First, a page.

While I watched, still after all these years with fascination, I  was also treated to the spectacle of home made, home seasoned pork sausages being made right in front of me:

Out Come the Sausages

Here’s the meat counter of what was available right that moment.

Today's Meats

There were also sausages, of course, and stock — chicken, turkey, pork — and fancy jellies and sauces. But the meat is the main event. And all locally sourced:

Local Heroes

Terry and his wife Susan call themselves “the first and only nose to tail butcher shop in the Pioneer Valley.” And wonder of wonders, miracle of miracles in the Pioneer Valley: there’s parking behind the store! Visiting Sutter Meats was truly a trip down Memory Lane. One exception: alas, no sawdust on the floor. I’m sure there’s a government regulation against that. But otherwise, really and truly a butcher store.

Oh, and about those pork chops.  YES, they were tender and juicy pork chops to dream about. So welcome and good luck to two new guys in town, Susan Mygatt Ragasa and Terry Ragasa. Long may they flourish here!

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28 Responses to Thanks for the Memory — with Pork Chops Attached

  1. coastalcrone says:

    What memories your post brought back!

    Like

  2. That’s quite fantastic … a real butcher shop today!
    I’m a few years younger than you, but I remember well going with my mum to all those stores you mentioned. I remember the butcher shop, there was no saw dust on the floor, but they had somehow water running on the windows?! I remember the place so well, because they were kind there and used to give me little sausages [http://en.wikipedia.org/wiki/Prinskorv] that are very common in Sweden.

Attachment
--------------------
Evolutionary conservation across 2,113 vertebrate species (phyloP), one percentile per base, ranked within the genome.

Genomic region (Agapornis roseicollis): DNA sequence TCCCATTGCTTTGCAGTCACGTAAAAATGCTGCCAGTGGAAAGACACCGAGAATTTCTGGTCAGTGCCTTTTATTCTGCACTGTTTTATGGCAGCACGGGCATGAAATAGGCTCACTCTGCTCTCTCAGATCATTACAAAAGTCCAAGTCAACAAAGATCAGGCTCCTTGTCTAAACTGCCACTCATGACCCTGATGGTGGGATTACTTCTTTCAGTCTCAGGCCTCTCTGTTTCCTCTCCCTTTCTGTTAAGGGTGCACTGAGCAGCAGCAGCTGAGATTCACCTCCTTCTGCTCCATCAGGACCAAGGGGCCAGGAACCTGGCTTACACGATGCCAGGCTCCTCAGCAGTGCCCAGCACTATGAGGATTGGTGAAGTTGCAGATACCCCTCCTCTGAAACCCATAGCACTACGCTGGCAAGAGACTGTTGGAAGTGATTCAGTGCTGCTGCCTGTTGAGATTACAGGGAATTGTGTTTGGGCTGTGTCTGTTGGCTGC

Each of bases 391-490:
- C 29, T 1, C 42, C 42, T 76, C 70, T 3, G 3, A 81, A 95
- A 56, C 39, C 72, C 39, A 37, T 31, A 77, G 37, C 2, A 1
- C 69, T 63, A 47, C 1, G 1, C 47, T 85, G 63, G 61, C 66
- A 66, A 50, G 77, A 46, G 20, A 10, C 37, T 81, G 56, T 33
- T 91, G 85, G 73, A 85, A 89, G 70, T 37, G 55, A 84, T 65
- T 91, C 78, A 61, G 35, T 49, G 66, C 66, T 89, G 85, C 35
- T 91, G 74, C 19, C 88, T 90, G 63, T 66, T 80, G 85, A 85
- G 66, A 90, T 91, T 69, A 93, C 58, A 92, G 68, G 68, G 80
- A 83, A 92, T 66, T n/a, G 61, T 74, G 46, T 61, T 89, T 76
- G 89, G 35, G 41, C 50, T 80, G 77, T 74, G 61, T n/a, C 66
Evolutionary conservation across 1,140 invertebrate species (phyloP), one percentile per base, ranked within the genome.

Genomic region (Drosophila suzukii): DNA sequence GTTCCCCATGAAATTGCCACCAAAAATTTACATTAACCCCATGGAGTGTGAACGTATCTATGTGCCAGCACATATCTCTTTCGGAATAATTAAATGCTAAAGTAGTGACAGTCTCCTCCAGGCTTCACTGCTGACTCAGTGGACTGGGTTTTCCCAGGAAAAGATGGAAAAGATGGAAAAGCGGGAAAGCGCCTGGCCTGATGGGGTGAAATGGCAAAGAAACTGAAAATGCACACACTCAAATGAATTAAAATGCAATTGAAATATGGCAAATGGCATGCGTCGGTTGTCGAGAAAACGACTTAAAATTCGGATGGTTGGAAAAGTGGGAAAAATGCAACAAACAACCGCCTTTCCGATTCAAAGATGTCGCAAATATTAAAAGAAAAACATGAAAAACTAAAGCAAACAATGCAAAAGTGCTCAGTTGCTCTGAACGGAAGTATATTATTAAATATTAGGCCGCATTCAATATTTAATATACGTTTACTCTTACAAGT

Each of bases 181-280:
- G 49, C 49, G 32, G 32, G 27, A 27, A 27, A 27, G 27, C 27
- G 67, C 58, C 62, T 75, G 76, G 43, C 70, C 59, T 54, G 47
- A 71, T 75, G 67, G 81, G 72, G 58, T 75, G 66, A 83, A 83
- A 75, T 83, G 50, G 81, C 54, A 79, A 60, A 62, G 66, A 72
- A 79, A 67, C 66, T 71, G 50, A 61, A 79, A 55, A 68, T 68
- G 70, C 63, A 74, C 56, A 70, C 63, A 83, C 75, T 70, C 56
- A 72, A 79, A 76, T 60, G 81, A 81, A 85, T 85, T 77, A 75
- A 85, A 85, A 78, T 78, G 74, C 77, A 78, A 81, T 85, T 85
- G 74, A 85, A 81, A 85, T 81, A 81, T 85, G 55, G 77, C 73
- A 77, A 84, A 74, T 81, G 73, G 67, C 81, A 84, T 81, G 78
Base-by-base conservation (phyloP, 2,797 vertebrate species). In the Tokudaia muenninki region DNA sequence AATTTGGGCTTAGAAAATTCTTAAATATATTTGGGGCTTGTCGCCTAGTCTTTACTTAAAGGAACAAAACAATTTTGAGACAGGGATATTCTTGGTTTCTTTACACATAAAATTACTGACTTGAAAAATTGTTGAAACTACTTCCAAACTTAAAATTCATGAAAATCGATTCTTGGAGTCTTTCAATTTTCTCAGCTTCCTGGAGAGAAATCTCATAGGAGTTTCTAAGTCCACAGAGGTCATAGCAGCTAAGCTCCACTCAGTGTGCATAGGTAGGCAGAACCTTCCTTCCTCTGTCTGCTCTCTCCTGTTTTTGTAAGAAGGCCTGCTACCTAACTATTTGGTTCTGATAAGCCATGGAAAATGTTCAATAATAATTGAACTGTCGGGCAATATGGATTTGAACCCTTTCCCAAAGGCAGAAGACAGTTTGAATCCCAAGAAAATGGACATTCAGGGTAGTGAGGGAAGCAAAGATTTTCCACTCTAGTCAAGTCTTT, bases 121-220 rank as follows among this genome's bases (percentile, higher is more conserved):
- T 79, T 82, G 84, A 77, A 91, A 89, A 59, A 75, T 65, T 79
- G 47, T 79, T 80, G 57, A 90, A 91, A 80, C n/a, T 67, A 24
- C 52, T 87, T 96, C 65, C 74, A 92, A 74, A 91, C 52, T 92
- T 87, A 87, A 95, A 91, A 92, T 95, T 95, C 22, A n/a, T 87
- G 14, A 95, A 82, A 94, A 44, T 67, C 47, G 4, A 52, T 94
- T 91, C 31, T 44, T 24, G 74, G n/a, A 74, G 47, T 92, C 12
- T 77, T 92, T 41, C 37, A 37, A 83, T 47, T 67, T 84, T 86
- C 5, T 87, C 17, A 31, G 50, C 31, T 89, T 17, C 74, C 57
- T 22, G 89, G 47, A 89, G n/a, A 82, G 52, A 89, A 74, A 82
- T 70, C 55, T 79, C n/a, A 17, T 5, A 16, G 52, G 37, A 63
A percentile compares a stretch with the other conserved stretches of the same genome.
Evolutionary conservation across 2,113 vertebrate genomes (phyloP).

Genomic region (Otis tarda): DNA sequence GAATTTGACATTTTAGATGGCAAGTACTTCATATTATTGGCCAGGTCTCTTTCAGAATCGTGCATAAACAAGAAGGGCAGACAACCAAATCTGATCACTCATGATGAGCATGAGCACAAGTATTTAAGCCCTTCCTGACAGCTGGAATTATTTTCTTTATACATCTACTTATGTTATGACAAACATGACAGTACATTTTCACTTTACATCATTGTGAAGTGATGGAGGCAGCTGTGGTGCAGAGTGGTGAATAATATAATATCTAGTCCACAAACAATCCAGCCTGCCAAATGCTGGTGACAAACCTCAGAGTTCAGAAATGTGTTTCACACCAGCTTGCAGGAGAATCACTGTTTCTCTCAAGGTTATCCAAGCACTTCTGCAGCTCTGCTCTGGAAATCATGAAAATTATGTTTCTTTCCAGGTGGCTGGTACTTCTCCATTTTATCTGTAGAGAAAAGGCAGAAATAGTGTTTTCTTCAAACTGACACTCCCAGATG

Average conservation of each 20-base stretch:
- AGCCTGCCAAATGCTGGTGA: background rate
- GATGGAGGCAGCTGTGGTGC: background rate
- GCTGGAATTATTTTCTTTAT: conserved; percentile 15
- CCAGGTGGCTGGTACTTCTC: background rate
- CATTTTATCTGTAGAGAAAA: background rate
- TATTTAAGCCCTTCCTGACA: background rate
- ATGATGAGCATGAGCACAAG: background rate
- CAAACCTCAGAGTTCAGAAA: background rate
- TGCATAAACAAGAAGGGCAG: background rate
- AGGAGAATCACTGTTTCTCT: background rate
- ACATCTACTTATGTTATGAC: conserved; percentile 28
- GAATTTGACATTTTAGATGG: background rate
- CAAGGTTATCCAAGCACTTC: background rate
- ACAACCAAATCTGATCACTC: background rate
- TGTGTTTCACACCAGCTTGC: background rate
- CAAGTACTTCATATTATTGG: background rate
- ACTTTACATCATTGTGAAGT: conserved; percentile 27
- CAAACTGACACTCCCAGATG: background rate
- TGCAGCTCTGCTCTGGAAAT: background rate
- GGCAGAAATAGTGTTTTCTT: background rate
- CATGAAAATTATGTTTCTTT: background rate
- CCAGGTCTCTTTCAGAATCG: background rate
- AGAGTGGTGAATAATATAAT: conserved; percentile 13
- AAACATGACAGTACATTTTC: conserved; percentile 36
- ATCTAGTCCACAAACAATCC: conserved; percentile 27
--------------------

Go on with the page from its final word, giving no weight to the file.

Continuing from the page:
Like

  3. The craft of butchering is experiencing a resurgence. It is all a part of the DIY and maker movement. You should check out the documentary- Meat Hooked by Suzanne Wasserman. We screened it at the museum last summer.

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  4. cocomino says:

    All of them are yummy. :D Have a wonderful weekend.

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  5. mrscarmichael says:

    Love it – what did they say when you asked to take photos?

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    • Touch2Touch says:

      Funny you ask. I thought the reaction was a bit odd —
      They looked a little taken aback but then ignored me. I told them it was for my blog, and I’d send them the post — which I did, but so far they’ve ignored that too.